He will leave Juneau in mid-September to work as managing director at Woolly Mammoth Theatre in Washington, D.C.
During his time at Perseverance Theatre, he has overseen the production of 11 premieres and eight tours, as well as completed a $1 million endowment campaign and is in the final stages of a $1.1 million facility renovation and expansion project.
Photo by Amanda Gragert Cast members rehearse during the Fall 2006, showing of "Noises Off" at Perseverance Theatre.
In addition to these administrative and teaching duties, Herrmann also regularly works as a sound designer at Perseverance Theatre.
What changes have you seen at Perseverance Theatre during your time there?
A lot of changes. The budget has doubled in the time I've been here.
We've gone through an artistic director change, the million-dollar endowment and our expansion project.
I think I'm leaving at a good time in the theater's history.
We've done a lot to secure the theater, and I'm glad I could do my part to make that happen.
A successful season is a mix and balance of programming. As the only professional theater in state, Perseverance has a responsibility to provide for everybody.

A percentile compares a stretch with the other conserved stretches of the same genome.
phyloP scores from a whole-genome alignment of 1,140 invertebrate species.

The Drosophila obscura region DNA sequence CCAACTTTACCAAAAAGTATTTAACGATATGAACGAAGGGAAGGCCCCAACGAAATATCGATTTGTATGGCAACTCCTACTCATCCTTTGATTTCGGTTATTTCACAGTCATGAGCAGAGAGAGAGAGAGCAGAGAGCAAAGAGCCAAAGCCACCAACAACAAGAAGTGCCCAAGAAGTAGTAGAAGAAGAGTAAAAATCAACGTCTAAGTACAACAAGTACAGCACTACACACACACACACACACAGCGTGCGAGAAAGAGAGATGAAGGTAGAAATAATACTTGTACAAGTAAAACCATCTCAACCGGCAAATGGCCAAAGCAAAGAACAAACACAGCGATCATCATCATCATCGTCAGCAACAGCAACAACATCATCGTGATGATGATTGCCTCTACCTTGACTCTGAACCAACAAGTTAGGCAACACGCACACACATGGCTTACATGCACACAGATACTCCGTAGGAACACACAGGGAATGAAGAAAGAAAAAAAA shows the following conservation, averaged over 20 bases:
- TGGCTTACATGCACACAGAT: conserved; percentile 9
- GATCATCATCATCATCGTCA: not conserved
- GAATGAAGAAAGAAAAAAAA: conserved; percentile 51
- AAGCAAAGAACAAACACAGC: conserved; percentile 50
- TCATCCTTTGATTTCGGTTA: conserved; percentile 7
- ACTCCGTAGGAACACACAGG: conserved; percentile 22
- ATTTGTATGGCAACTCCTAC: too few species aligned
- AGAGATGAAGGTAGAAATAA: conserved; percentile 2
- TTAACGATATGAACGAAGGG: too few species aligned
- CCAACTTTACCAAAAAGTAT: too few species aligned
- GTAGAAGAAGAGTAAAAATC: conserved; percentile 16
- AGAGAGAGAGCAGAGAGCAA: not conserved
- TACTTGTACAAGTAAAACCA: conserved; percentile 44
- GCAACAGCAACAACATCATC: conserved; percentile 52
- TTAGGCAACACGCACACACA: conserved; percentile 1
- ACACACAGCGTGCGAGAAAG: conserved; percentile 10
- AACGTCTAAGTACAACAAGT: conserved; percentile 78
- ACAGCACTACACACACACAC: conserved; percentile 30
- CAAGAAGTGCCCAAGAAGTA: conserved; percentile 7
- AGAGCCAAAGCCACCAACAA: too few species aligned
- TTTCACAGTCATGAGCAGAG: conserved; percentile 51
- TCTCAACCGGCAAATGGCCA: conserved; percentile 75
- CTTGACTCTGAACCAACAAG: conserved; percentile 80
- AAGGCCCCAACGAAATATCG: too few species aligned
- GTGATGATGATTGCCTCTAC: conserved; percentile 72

That includes musicals, dramas, comedies, something edgy and also shows that are family appropriate.
What we show is really diverse, and we provide something for everyone out there.
We have to think about everyone.
Why or how did you become interested in theater?
I started as I think most people do as a performer when I was very young.
I started out on stage, and as I got older started to get interested in behind the scenes. My parents took me to plays growing up.
That initial spark came from being exposed to it as a kid. Research is pretty clear that participation in arts as an adult is linked to exposure as children.
That's why it's really important that we do a good job with our youth programs and school outreach because they'll come back to you as supporters, actors and volunteers.
What funds the theater?
It's a combination of earned and unearned.
Earned as in ticket sales, educational program and anything that is a service we provide.
Unearned is donations, which is everything from individuals, government support and foundation support. So it's a mix between those two things.
How do you see the relationship between Perseverance Theatre and the community?
I think Perseverance has such a strong national reputation, and that's why people look at what we do here. It's that relationship with the community and that's unique. From the programming on the stage, we do shows unique about Alaska culture to performers we use primarily from the community and state, to the support. The community helps us by reaching out like folks taking in artists who are in town or donating cars when we are needing to get people around. Sometimes we need weird props for a show and folks call and say, "I've got that in my basement and you can use it." If we ever lost that connection to the community, which needs vigilance, how this theater works would really be lost. The community is fundamental.
Editor's note: Capital City Weekly each week will feature a business or organizational leader to answer five questions. To send suggestions for interviewees, send e-mailto Amanda Gragert at firstname.lastname@example.org.